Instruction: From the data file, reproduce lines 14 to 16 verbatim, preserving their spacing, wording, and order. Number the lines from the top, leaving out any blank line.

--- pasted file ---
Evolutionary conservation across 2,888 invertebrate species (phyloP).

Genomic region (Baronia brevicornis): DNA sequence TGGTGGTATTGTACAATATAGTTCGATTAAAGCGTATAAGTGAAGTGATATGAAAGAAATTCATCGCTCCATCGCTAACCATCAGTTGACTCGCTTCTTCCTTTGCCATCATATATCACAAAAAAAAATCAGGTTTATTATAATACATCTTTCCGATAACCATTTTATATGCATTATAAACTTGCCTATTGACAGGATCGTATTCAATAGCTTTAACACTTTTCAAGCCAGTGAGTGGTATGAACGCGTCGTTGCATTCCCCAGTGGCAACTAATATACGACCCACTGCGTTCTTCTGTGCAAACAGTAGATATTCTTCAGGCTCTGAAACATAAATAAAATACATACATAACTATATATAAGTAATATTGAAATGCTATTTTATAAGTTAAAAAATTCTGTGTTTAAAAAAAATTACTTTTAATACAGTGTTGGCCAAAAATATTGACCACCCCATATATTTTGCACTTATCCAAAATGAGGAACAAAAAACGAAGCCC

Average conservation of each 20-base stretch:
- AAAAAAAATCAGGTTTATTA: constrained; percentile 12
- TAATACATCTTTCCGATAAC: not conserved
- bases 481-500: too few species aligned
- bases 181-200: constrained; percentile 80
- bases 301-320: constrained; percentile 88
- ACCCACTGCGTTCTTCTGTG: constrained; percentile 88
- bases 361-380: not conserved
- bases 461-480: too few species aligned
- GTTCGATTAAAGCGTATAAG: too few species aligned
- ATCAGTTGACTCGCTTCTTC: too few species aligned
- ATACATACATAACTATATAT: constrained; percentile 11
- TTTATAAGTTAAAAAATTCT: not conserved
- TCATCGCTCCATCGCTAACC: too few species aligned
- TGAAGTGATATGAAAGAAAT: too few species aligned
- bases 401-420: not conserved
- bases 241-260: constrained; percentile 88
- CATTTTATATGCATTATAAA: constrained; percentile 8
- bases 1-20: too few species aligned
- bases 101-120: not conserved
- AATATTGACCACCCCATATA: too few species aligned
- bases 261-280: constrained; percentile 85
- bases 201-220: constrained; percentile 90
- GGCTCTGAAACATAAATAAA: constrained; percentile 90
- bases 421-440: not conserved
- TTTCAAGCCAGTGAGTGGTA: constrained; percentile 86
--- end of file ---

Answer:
- ATACATACATAACTATATAT: constrained; percentile 11
- TTTATAAGTTAAAAAATTCT: not conserved
- TCATCGCTCCATCGCTAACC: too few species aligned